Magazine: American ChessIssue No: 6Publishing Year: 2018 Language: English
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By the time we had concluded the manuscript of American Chess Magazine #06, Fabiano Caruana had already made a great start at the Candidates Tournament in Berlin. In fact it’s almost as if he wanted to fulfill the “rollercoaster” prediction emblazoned on our front cover. Well, if the only way was up on his current rollercoaster ride after a brilliant win in London and an epic fall in Wijk aan Zee, then, as expressed by our “Readers’ Voices”, he was destined to shine brightly in Berlin. And he did! As we all now know, Fabiano did what was necessary in style and so qualifies as the next official challenger for the world title!
Under our primary scope in this issue are two events that preceded Fabiano’s historic success in the Candidates. At the London Classic, he scored 6/9 to finish first ahead of the world champion Magnus Carlsen, but then a month later, at Tata Steel, he was simply unrecognizable, scoring only 5/13.
A number of Caruana’s key games from London come under the spotlight with the help of two authors – our new contributor 16-year-old American prodigy John Burke, who completed his final GM norm almost at the same time as working on the article, and the experienced GM John Fedorowicz. Then GM Priyadarshan Kannappan, well-known coach at Webster Chess Club, takes up the tricky challenge to explain what could have possibly gone wrong afterwards…
Then again, Magnus Carlsen’s world class victory at Tata Steel is covered by our ringside reporter and first ever African 2700+ player, GM Bassem Amin from Egypt. In addition, Bassem provides commentary on the Masters Group in which he relates his own exciting experiences and also takes a look into the play of young American Jeffery Xiong with whom he tied for third place in the final standings.
Another on-the-spot contributing grandmaster is young Indian S.P. Sethuraman who gives us an insight into the harsh reality of knockout chess with a presentation of games he played against high class opposition at the World Cup, where he came so very close to eliminating elite grandmaster Anish Giri in the third round.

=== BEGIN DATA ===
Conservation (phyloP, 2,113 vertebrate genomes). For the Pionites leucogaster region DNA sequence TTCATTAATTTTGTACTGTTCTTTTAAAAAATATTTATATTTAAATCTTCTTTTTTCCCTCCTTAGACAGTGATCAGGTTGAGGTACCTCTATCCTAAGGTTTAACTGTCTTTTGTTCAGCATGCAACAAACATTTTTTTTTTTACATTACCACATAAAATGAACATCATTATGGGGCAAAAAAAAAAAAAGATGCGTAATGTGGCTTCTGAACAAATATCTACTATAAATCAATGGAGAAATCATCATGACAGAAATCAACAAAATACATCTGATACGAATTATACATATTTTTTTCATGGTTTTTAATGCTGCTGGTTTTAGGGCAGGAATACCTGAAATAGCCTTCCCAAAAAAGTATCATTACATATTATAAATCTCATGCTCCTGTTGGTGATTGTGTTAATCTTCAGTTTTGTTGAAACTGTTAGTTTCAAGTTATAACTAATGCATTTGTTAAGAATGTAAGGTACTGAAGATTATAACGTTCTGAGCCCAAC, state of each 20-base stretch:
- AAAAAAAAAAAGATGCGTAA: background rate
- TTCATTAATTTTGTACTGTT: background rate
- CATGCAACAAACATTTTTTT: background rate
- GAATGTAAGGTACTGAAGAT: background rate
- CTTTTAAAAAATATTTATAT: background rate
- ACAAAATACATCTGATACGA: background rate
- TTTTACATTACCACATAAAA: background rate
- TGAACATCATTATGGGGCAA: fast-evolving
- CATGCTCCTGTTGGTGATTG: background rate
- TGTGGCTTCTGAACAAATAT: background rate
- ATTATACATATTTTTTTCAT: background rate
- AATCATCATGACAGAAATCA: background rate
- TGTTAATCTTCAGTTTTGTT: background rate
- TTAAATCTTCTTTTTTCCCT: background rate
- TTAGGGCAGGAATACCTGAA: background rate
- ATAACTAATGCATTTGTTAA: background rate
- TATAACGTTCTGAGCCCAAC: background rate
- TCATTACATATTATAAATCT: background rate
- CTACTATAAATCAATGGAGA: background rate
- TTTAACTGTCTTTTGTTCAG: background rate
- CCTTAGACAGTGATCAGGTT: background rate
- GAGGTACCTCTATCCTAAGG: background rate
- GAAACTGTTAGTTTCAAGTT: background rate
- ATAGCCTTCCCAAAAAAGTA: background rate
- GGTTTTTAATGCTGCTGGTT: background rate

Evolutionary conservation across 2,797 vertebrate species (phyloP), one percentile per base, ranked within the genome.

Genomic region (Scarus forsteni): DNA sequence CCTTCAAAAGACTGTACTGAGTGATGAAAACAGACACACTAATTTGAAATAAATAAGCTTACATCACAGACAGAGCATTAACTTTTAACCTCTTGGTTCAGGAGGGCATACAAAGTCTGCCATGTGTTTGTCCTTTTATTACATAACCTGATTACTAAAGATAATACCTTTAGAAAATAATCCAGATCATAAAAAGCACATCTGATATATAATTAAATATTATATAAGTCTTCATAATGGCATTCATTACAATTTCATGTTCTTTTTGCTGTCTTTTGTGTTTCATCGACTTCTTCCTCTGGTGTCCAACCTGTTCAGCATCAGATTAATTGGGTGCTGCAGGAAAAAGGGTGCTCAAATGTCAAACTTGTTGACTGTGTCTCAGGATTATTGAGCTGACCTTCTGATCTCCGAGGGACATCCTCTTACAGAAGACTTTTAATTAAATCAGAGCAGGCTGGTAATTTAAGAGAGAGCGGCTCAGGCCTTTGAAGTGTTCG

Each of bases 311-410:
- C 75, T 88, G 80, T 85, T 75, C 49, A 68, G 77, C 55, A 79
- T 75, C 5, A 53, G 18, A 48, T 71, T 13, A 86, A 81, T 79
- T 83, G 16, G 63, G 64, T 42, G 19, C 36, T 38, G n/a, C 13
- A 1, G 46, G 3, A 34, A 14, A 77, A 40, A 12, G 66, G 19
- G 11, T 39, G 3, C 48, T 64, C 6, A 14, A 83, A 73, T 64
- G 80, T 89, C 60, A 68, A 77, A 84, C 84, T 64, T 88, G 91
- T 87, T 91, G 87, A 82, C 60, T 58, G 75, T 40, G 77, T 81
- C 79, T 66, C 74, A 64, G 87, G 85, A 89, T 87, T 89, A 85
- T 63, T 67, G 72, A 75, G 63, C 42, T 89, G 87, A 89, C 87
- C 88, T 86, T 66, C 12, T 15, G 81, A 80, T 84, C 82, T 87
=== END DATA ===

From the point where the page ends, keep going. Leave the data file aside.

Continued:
Another near miss was by American GM Hikaru Nakamura who failed to achieve his fifth win in Gibraltar only after the tie-break matches that resulted in Levon Aronian emerging as “first among equals”. Our report on this attractive chess festival, considered the strongest open in the world, is delivered by American GM Mackenzie Molner.
Now in his early 40s, Vladimir Kramnik was the oldest participant in the recent Candidates tournament and yet is currently playing more creatively than ever! GM Ivan Sokolov attempts to unravel some mysteries about the Russian grandmaster’s present form and style of play by critically examining a number of his recent games, including a surprising defeat at the hands of American veteran James Tarjan.
There is a colossal amount of theory on the Exchange Grunfeld, but let’s say you have the white pieces against a specialist in this opening and want to avoid heavy duty mainstream theory. Well, American FM Dennis Monokroussos offers a solution by guiding readers through a number of Anti-Grunfeld setups which have distinctive patterns of play giving the game a strategic rather than tactical nature.
Successful handling of the middlegame depends on correct decision-making processes and this is the key line of approach in Scottish GM Jacob Aagaard’s All-Around Training column. Then of course there is the importance of sharp tactical play. Here Romanian GM Mihail Marin examines the unique motif of e5xf6!!, where not even a queen is spared in the name of attack. No wonder we are tempted to ask “How dramatic can chess be?”
Endgame play is covered by the German specialist GM Karsten Mueller, who highlights the particular skills of American GM Sam Shankland in this department. Then again, American GM Alex Fishbein shows readers how to exploit “lifelines” in rook endgames in his always highly instructive endgame column.
GM Michael Rohde was searching for a suitable example of “American chess at its finest” and finds it in the Las Vegas Open, while Joel Benjamin dedicates his regular “Musings of the American Grandmaster” to youth chess. A second feature by Rohde then provides games and commentary on the prestigious Marshall Chess Club Championship which brought young Nicholas Checa into the spotlight.
The first interview with new executive director of USCF, Carol Mayer, will be certainly of great interest to all US readers. Pete Tamburro posed 25 questions to Carol, who may be a newcomer to the world of chess but not in the field of organization and methods, and she plans to introduce new ideas which will hopefully get American chess organization working with even greater efficiency.
Californian girl Annie Wang is a rising star of American chess, as amply proved by the series of medals she has won at World Youth Championships in recent years. Readers can get to know more about her path to success thanks to a feature by New York resident and first board of the Canadian Olympiad Team, Yuanling Yuan.
And that’s not all. In ACM #06 you will find regular columns dedicated to University, Online and Tech Chess as well as reviews of recent books. There is also a Tournament Review section giving results and games from numerous events from both the States and around the world.